I've had to learn to override the adrenal response which gives me the ability to act when most people just freeze up(e.g. artillery strike). I'm always having a stress reaction when I'm outside my own head so a little more doesn't really matter that much. I doubt it would fix my voice modulation (flat affect)and other mannerisms that have been

  • provided it works on people (which is a big if, given that mice can't be autistic; they can only either exhibit behavior that when displayed in a human would be considered autistic, or otherwise have brain structures similar to those of people with autism. Also keep in mind that neural correlates of anything, though, are still rather tricky in contemporary neuroscience), I would take it if it alleviated the symptoms I experience negatively. If it would reduce the stress and anxiety I experience simply being

    • by radtea (464814) on Tuesday June 17, 2014 @04:24PM (#47257587)

      From TFA: "Second, suramin is a poor drug choice for chronic use because of potentially toxic side effects that can occur with prolonged treatment."

      And from the Wikipedia page on the drug (http://en.wikipedia.org/wiki/Suramin#Adverse_reactions):

      The most frequent adverse reactions are nausea and vomiting. About 90% of patients will get an urticarial rash that disappears in a few days without needing to stop treatment. There is a greater than 50% chance of adrenal cortical damage, but only a smaller proportion will require lifelong corticosteroid replacement. It is common for patients to get a tingling or crawling sensation of the skin with suramin. Suramin will cause clouding of the urine which is harmless: patients should be warned of this to avoid them becoming alarmed.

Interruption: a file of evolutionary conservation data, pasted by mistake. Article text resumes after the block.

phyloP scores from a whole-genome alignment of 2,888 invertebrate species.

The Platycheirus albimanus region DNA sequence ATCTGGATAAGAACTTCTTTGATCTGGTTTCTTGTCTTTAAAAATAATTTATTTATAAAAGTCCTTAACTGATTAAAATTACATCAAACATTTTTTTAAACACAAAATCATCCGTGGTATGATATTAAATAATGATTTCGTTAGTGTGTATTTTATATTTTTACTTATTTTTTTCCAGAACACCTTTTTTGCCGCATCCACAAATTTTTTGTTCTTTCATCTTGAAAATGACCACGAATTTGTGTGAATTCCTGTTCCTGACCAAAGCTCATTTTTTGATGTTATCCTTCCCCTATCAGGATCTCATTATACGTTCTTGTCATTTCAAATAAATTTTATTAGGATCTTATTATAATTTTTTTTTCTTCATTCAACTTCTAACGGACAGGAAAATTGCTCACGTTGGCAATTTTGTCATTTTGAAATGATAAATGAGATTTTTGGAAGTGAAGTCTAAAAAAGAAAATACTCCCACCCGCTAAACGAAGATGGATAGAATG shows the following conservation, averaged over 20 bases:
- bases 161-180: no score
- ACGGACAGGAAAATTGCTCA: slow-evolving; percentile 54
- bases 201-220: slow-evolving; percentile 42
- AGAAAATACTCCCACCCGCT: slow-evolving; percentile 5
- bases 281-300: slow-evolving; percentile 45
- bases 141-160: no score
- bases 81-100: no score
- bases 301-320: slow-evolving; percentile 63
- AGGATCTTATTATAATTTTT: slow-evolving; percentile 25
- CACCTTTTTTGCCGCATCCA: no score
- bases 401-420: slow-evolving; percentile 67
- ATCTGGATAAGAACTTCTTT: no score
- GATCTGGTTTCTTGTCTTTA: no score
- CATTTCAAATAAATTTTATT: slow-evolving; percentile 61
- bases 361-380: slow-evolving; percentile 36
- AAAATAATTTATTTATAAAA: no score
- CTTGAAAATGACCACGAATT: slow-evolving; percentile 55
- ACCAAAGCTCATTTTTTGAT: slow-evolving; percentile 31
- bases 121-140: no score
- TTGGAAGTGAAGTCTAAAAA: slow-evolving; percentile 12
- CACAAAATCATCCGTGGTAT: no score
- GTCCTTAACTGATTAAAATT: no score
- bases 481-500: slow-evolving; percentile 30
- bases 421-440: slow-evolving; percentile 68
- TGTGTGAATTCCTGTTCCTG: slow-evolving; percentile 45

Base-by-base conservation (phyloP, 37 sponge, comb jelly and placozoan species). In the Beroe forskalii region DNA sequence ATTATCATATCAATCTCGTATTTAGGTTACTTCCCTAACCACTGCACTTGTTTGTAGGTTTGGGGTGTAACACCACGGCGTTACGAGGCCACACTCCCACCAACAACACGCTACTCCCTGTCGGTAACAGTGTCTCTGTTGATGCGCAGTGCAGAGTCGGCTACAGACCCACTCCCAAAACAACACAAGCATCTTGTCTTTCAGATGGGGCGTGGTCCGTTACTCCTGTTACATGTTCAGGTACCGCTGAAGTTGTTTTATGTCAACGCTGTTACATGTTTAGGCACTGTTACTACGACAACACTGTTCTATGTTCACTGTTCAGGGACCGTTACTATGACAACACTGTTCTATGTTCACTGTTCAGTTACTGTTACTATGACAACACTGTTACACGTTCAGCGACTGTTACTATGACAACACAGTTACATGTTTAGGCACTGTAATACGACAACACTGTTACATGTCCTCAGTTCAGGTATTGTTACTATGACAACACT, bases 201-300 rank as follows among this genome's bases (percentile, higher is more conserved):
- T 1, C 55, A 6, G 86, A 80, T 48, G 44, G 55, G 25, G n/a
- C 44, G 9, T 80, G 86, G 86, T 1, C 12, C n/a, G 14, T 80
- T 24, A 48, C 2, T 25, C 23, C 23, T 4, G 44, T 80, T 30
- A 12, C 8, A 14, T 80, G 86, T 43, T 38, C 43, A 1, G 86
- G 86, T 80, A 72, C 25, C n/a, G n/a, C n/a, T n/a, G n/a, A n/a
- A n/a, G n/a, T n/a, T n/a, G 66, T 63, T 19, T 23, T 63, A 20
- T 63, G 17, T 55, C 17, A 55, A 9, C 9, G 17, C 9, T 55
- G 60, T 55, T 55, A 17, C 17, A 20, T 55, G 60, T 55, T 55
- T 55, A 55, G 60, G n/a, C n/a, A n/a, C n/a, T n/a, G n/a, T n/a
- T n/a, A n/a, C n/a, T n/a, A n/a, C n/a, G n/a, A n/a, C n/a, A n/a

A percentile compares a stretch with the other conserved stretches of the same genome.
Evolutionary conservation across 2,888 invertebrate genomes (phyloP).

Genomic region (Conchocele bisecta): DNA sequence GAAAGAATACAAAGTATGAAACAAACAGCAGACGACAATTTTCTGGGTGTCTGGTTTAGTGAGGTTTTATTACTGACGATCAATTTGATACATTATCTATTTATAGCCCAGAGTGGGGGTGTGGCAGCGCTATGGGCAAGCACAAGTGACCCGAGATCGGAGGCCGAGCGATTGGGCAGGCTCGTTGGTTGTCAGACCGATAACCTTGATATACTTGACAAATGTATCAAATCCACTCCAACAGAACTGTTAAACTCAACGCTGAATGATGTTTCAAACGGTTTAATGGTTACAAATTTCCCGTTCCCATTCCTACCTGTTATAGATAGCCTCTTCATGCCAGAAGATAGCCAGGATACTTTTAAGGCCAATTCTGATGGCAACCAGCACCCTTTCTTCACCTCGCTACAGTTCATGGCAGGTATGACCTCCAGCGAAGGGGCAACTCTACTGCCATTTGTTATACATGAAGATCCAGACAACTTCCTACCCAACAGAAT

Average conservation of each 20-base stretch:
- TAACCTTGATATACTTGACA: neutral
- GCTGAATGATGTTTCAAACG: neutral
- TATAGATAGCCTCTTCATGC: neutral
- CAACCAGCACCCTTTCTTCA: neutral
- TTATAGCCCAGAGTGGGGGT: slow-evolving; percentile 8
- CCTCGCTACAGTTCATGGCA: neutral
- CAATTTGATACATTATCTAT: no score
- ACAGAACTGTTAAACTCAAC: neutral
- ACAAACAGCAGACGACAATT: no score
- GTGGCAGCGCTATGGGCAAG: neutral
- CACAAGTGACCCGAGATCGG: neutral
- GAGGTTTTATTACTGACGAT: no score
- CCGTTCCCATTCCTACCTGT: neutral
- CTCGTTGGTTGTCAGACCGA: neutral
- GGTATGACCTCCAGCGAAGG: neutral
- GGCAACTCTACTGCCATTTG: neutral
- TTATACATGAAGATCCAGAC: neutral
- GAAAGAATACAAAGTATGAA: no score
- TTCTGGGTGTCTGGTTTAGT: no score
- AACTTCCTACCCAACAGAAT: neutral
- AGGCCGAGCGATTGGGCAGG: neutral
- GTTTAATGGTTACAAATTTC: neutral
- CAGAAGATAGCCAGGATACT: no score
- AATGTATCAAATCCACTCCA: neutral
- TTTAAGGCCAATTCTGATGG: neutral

Kidney damage and exfoliative dermatitis occur less commonly.

      Suramin has been applied clinically to HIV/AIDS patients resulting in a significant number of fatal occurrences and as a result the application of this molecule was abandoned for this condition.

      So while this is an important piece of work that identifies purine metabolism as a critical set of pathways related to ASD, it should be viewed primarily as a starting point for a more precisely targeted drug that will have the same effect on the pathways that matter without also messing up the ones that cause the side-effects.

  • How did this happen? Which idiot directly tested a century old drug without making a cosmetic change, or at least a name change to make it patentable? Guys like this never think of broader implications of their work. Narrowly focused on useless things like welfare of the people or some such thing. Must have contracted a very severe case of anthropophilia. They should have thought about how it would impact the boni of pharma executives and they should be constantly asking themselves how we could make this ye
  • the chill pill will actually be able to be taken.

  • by WormholeFiend (674934) on Tuesday June 17, 2014 @03:28PM (#47256999)

    in the form of a vaccine?

    • Or the does the vaccine itself cancel out the effects of autism vaccine? Would it even be worth getting?

    • by ignavus (213578)

      in the form of a vaccine?

      Vaccines cause neurotypicality - you heard it here first!

  • ... it is revealed the cure for Autism is pure, undiluted Thimerosal.